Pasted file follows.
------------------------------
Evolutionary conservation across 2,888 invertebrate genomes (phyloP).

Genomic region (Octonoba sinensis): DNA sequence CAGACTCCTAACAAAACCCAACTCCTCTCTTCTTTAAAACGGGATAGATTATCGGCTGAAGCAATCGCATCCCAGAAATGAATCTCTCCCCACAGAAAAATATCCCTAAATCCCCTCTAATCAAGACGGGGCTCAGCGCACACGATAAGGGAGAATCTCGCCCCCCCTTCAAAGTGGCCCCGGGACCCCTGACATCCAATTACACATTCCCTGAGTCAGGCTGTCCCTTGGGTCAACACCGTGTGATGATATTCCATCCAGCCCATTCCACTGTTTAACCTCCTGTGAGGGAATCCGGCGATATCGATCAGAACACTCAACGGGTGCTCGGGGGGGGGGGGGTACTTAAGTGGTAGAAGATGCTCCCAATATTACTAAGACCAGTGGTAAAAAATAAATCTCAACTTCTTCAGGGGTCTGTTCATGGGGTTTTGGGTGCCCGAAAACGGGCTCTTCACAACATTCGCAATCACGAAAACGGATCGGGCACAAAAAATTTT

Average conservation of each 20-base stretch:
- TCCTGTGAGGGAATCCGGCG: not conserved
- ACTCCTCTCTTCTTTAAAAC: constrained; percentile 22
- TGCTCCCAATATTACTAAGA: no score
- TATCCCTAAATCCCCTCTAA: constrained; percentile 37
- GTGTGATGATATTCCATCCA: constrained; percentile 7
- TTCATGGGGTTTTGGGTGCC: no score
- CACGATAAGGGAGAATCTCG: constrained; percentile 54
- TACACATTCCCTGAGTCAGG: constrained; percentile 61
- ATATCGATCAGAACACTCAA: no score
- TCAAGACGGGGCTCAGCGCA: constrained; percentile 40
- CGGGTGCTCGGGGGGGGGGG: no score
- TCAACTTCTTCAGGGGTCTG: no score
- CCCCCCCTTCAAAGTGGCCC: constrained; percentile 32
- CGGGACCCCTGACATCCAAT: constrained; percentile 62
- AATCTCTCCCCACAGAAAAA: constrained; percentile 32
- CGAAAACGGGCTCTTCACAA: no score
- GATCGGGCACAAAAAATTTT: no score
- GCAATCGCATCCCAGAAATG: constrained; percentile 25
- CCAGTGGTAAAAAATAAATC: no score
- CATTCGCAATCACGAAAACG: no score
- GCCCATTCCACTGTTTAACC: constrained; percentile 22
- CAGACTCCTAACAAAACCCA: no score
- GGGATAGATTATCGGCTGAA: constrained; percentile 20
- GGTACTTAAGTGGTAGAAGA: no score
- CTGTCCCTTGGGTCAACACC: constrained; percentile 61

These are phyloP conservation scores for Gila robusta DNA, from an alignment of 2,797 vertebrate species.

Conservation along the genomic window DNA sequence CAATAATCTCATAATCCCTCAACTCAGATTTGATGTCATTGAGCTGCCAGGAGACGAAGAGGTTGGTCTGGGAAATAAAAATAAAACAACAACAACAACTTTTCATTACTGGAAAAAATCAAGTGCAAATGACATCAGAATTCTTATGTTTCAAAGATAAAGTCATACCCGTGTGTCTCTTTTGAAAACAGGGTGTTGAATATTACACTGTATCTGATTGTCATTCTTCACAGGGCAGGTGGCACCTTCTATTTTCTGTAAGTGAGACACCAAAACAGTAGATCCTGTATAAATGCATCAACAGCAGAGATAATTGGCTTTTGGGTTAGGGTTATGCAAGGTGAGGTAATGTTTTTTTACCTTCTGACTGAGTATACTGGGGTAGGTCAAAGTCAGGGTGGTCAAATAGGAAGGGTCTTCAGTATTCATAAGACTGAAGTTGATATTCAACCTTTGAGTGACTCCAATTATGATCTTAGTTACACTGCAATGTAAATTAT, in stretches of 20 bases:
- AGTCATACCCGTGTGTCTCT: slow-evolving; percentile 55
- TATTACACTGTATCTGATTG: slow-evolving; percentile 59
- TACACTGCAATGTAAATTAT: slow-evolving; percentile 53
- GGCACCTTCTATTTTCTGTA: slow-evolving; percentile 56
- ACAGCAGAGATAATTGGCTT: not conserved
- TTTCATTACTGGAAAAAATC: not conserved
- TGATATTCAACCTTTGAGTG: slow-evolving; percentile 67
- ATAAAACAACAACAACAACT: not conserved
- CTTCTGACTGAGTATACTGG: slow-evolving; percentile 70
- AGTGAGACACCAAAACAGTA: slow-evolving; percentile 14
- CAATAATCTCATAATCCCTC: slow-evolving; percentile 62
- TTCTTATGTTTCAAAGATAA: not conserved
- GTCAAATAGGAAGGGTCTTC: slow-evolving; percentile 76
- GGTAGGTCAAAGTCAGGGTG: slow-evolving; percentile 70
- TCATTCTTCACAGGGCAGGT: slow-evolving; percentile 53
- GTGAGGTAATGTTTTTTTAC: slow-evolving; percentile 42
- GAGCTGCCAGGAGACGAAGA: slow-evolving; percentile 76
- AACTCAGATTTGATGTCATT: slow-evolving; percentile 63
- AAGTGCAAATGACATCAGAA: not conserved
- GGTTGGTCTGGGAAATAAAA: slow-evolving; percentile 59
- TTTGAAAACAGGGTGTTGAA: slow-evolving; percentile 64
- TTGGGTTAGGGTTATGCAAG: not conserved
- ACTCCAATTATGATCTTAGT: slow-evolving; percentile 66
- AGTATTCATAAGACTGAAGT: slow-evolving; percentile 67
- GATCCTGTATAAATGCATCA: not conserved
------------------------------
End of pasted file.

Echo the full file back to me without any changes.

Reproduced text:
Evolutionary conservation across 2,888 invertebrate genomes (phyloP).

Genomic region (Octonoba sinensis): DNA sequence CAGACTCCTAACAAAACCCAACTCCTCTCTTCTTTAAAACGGGATAGATTATCGGCTGAAGCAATCGCATCCCAGAAATGAATCTCTCCCCACAGAAAAATATCCCTAAATCCCCTCTAATCAAGACGGGGCTCAGCGCACACGATAAGGGAGAATCTCGCCCCCCCTTCAAAGTGGCCCCGGGACCCCTGACATCCAATTACACATTCCCTGAGTCAGGCTGTCCCTTGGGTCAACACCGTGTGATGATATTCCATCCAGCCCATTCCACTGTTTAACCTCCTGTGAGGGAATCCGGCGATATCGATCAGAACACTCAACGGGTGCTCGGGGGGGGGGGGGTACTTAAGTGGTAGAAGATGCTCCCAATATTACTAAGACCAGTGGTAAAAAATAAATCTCAACTTCTTCAGGGGTCTGTTCATGGGGTTTTGGGTGCCCGAAAACGGGCTCTTCACAACATTCGCAATCACGAAAACGGATCGGGCACAAAAAATTTT

Average conservation of each 20-base stretch:
- TCCTGTGAGGGAATCCGGCG: not conserved
- ACTCCTCTCTTCTTTAAAAC: constrained; percentile 22
- TGCTCCCAATATTACTAAGA: no score
- TATCCCTAAATCCCCTCTAA: constrained; percentile 37
- GTGTGATGATATTCCATCCA: constrained; percentile 7
- TTCATGGGGTTTTGGGTGCC: no score
- CACGATAAGGGAGAATCTCG: constrained; percentile 54
- TACACATTCCCTGAGTCAGG: constrained; percentile 61
- ATATCGATCAGAACACTCAA: no score
- TCAAGACGGGGCTCAGCGCA: constrained; percentile 40
- CGGGTGCTCGGGGGGGGGGG: no score
- TCAACTTCTTCAGGGGTCTG: no score
- CCCCCCCTTCAAAGTGGCCC: constrained; percentile 32
- CGGGACCCCTGACATCCAAT: constrained; percentile 62
- AATCTCTCCCCACAGAAAAA: constrained; percentile 32
- CGAAAACGGGCTCTTCACAA: no score
- GATCGGGCACAAAAAATTTT: no score
- GCAATCGCATCCCAGAAATG: constrained; percentile 25
- CCAGTGGTAAAAAATAAATC: no score
- CATTCGCAATCACGAAAACG: no score
- GCCCATTCCACTGTTTAACC: constrained; percentile 22
- CAGACTCCTAACAAAACCCA: no score
- GGGATAGATTATCGGCTGAA: constrained; percentile 20
- GGTACTTAAGTGGTAGAAGA: no score
- CTGTCCCTTGGGTCAACACC: constrained; percentile 61

These are phyloP conservation scores for Gila robusta DNA, from an alignment of 2,797 vertebrate species.

Conservation along the genomic window DNA sequence CAATAATCTCATAATCCCTCAACTCAGATTTGATGTCATTGAGCTGCCAGGAGACGAAGAGGTTGGTCTGGGAAATAAAAATAAAACAACAACAACAACTTTTCATTACTGGAAAAAATCAAGTGCAAATGACATCAGAATTCTTATGTTTCAAAGATAAAGTCATACCCGTGTGTCTCTTTTGAAAACAGGGTGTTGAATATTACACTGTATCTGATTGTCATTCTTCACAGGGCAGGTGGCACCTTCTATTTTCTGTAAGTGAGACACCAAAACAGTAGATCCTGTATAAATGCATCAACAGCAGAGATAATTGGCTTTTGGGTTAGGGTTATGCAAGGTGAGGTAATGTTTTTTTACCTTCTGACTGAGTATACTGGGGTAGGTCAAAGTCAGGGTGGTCAAATAGGAAGGGTCTTCAGTATTCATAAGACTGAAGTTGATATTCAACCTTTGAGTGACTCCAATTATGATCTTAGTTACACTGCAATGTAAATTAT, in stretches of 20 bases:
- AGTCATACCCGTGTGTCTCT: slow-evolving; percentile 55
- TATTACACTGTATCTGATTG: slow-evolving; percentile 59
- TACACTGCAATGTAAATTAT: slow-evolving; percentile 53
- GGCACCTTCTATTTTCTGTA: slow-evolving; percentile 56
- ACAGCAGAGATAATTGGCTT: not conserved
- TTTCATTACTGGAAAAAATC: not conserved
- TGATATTCAACCTTTGAGTG: slow-evolving; percentile 67
- ATAAAACAACAACAACAACT: not conserved
- CTTCTGACTGAGTATACTGG: slow-evolving; percentile 70
- AGTGAGACACCAAAACAGTA: slow-evolving; percentile 14
- CAATAATCTCATAATCCCTC: slow-evolving; percentile 62
- TTCTTATGTTTCAAAGATAA: not conserved
- GTCAAATAGGAAGGGTCTTC: slow-evolving; percentile 76
- GGTAGGTCAAAGTCAGGGTG: slow-evolving; percentile 70
- TCATTCTTCACAGGGCAGGT: slow-evolving; percentile 53
- GTGAGGTAATGTTTTTTTAC: slow-evolving; percentile 42
- GAGCTGCCAGGAGACGAAGA: slow-evolving; percentile 76
- AACTCAGATTTGATGTCATT: slow-evolving; percentile 63
- AAGTGCAAATGACATCAGAA: not conserved
- GGTTGGTCTGGGAAATAAAA: slow-evolving; percentile 59
- TTTGAAAACAGGGTGTTGAA: slow-evolving; percentile 64
- TTGGGTTAGGGTTATGCAAG: not conserved
- ACTCCAATTATGATCTTAGT: slow-evolving; percentile 66
- AGTATTCATAAGACTGAAGT: slow-evolving; percentile 67
- GATCCTGTATAAATGCATCA: not conserved